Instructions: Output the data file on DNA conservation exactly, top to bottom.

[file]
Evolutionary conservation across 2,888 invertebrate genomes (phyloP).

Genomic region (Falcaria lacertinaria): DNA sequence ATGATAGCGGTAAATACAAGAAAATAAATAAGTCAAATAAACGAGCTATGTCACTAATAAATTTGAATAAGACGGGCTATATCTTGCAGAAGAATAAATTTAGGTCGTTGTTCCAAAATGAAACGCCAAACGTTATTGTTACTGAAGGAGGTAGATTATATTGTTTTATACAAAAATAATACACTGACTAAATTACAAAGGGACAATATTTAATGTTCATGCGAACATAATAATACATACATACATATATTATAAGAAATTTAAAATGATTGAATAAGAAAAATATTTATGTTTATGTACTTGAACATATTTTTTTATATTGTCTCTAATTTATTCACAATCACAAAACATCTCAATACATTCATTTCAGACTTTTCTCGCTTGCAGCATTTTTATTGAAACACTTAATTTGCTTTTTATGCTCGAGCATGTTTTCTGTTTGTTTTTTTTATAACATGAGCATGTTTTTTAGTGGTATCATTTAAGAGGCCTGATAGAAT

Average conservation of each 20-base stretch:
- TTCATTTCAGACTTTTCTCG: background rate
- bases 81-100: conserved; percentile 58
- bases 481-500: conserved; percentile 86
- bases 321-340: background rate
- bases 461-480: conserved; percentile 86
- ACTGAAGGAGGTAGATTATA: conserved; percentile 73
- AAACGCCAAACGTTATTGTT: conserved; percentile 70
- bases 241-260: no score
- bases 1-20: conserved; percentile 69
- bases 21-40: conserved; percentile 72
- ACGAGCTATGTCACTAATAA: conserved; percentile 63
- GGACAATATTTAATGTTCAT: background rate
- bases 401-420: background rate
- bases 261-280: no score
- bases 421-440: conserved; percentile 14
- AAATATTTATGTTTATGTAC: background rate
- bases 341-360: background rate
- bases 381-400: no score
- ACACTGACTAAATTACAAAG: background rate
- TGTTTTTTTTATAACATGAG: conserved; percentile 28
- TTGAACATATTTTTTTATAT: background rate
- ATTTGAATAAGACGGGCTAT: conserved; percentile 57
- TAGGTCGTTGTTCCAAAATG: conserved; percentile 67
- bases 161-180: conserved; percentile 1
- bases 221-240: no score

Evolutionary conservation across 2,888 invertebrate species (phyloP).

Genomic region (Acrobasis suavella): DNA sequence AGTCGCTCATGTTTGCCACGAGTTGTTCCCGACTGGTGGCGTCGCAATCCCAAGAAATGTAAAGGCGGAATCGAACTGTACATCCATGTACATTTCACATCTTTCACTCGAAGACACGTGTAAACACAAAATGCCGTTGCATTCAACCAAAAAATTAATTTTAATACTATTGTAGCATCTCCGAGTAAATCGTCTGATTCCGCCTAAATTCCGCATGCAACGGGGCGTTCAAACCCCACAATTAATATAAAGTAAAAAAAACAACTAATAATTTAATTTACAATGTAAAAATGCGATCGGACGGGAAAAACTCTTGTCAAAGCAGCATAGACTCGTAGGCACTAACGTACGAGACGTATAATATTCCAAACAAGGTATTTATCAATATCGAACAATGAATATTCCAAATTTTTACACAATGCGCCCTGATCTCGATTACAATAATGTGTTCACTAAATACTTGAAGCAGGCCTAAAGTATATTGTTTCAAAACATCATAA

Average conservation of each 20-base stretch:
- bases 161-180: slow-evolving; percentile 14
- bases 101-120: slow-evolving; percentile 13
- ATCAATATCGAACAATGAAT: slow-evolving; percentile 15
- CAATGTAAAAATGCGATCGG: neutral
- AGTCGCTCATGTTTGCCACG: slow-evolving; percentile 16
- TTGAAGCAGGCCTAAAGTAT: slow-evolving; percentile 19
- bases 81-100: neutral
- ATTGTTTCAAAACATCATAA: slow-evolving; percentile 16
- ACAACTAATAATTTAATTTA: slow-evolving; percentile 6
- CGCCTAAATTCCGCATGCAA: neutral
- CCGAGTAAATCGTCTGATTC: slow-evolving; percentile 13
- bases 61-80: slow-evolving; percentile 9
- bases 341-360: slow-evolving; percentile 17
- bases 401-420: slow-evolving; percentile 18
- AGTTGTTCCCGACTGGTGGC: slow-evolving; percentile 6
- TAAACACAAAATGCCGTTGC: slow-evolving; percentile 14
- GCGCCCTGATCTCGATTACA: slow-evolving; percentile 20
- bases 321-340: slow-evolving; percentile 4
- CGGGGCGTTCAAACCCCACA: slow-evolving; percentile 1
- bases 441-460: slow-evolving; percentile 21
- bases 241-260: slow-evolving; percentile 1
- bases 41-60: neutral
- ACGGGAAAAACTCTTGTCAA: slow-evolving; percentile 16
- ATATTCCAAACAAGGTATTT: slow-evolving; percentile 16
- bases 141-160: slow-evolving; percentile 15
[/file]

Evolutionary conservation across 2,888 invertebrate genomes (phyloP).

Genomic region (Falcaria lacertinaria): DNA sequence ATGATAGCGGTAAATACAAGAAAATAAATAAGTCAAATAAACGAGCTATGTCACTAATAAATTTGAATAAGACGGGCTATATCTTGCAGAAGAATAAATTTAGGTCGTTGTTCCAAAATGAAACGCCAAACGTTATTGTTACTGAAGGAGGTAGATTATATTGTTTTATACAAAAATAATACACTGACTAAATTACAAAGGGACAATATTTAATGTTCATGCGAACATAATAATACATACATACATATATTATAAGAAATTTAAAATGATTGAATAAGAAAAATATTTATGTTTATGTACTTGAACATATTTTTTTATATTGTCTCTAATTTATTCACAATCACAAAACATCTCAATACATTCATTTCAGACTTTTCTCGCTTGCAGCATTTTTATTGAAACACTTAATTTGCTTTTTATGCTCGAGCATGTTTTCTGTTTGTTTTTTTTATAACATGAGCATGTTTTTTAGTGGTATCATTTAAGAGGCCTGATAGAAT

Average conservation of each 20-base stretch:
- TTCATTTCAGACTTTTCTCG: background rate
- bases 81-100: conserved; percentile 58
- bases 481-500: conserved; percentile 86
- bases 321-340: background rate
- bases 461-480: conserved; percentile 86
- ACTGAAGGAGGTAGATTATA: conserved; percentile 73
- AAACGCCAAACGTTATTGTT: conserved; percentile 70
- bases 241-260: no score
- bases 1-20: conserved; percentile 69
- bases 21-40: conserved; percentile 72
- ACGAGCTATGTCACTAATAA: conserved; percentile 63
- GGACAATATTTAATGTTCAT: background rate
- bases 401-420: background rate
- bases 261-280: no score
- bases 421-440: conserved; percentile 14
- AAATATTTATGTTTATGTAC: background rate
- bases 341-360: background rate
- bases 381-400: no score
- ACACTGACTAAATTACAAAG: background rate
- TGTTTTTTTTATAACATGAG: conserved; percentile 28
- TTGAACATATTTTTTTATAT: background rate
- ATTTGAATAAGACGGGCTAT: conserved; percentile 57
- TAGGTCGTTGTTCCAAAATG: conserved; percentile 67
- bases 161-180: conserved; percentile 1
- bases 221-240: no score

Evolutionary conservation across 2,888 invertebrate species (phyloP).

Genomic region (Acrobasis suavella): DNA sequence AGTCGCTCATGTTTGCCACGAGTTGTTCCCGACTGGTGGCGTCGCAATCCCAAGAAATGTAAAGGCGGAATCGAACTGTACATCCATGTACATTTCACATCTTTCACTCGAAGACACGTGTAAACACAAAATGCCGTTGCATTCAACCAAAAAATTAATTTTAATACTATTGTAGCATCTCCGAGTAAATCGTCTGATTCCGCCTAAATTCCGCATGCAACGGGGCGTTCAAACCCCACAATTAATATAAAGTAAAAAAAACAACTAATAATTTAATTTACAATGTAAAAATGCGATCGGACGGGAAAAACTCTTGTCAAAGCAGCATAGACTCGTAGGCACTAACGTACGAGACGTATAATATTCCAAACAAGGTATTTATCAATATCGAACAATGAATATTCCAAATTTTTACACAATGCGCCCTGATCTCGATTACAATAATGTGTTCACTAAATACTTGAAGCAGGCCTAAAGTATATTGTTTCAAAACATCATAA

Average conservation of each 20-base stretch:
- bases 161-180: slow-evolving; percentile 14
- bases 101-120: slow-evolving; percentile 13
- ATCAATATCGAACAATGAAT: slow-evolving; percentile 15
- CAATGTAAAAATGCGATCGG: neutral
- AGTCGCTCATGTTTGCCACG: slow-evolving; percentile 16
- TTGAAGCAGGCCTAAAGTAT: slow-evolving; percentile 19
- bases 81-100: neutral
- ATTGTTTCAAAACATCATAA: slow-evolving; percentile 16
- ACAACTAATAATTTAATTTA: slow-evolving; percentile 6
- CGCCTAAATTCCGCATGCAA: neutral
- CCGAGTAAATCGTCTGATTC: slow-evolving; percentile 13
- bases 61-80: slow-evolving; percentile 9
- bases 341-360: slow-evolving; percentile 17
- bases 401-420: slow-evolving; percentile 18
- AGTTGTTCCCGACTGGTGGC: slow-evolving; percentile 6
- TAAACACAAAATGCCGTTGC: slow-evolving; percentile 14
- GCGCCCTGATCTCGATTACA: slow-evolving; percentile 20
- bases 321-340: slow-evolving; percentile 4
- CGGGGCGTTCAAACCCCACA: slow-evolving; percentile 1
- bases 441-460: slow-evolving; percentile 21
- bases 241-260: slow-evolving; percentile 1
- bases 41-60: neutral
- ACGGGAAAAACTCTTGTCAA: slow-evolving; percentile 16
- ATATTCCAAACAAGGTATTT: slow-evolving; percentile 16
- bases 141-160: slow-evolving; percentile 15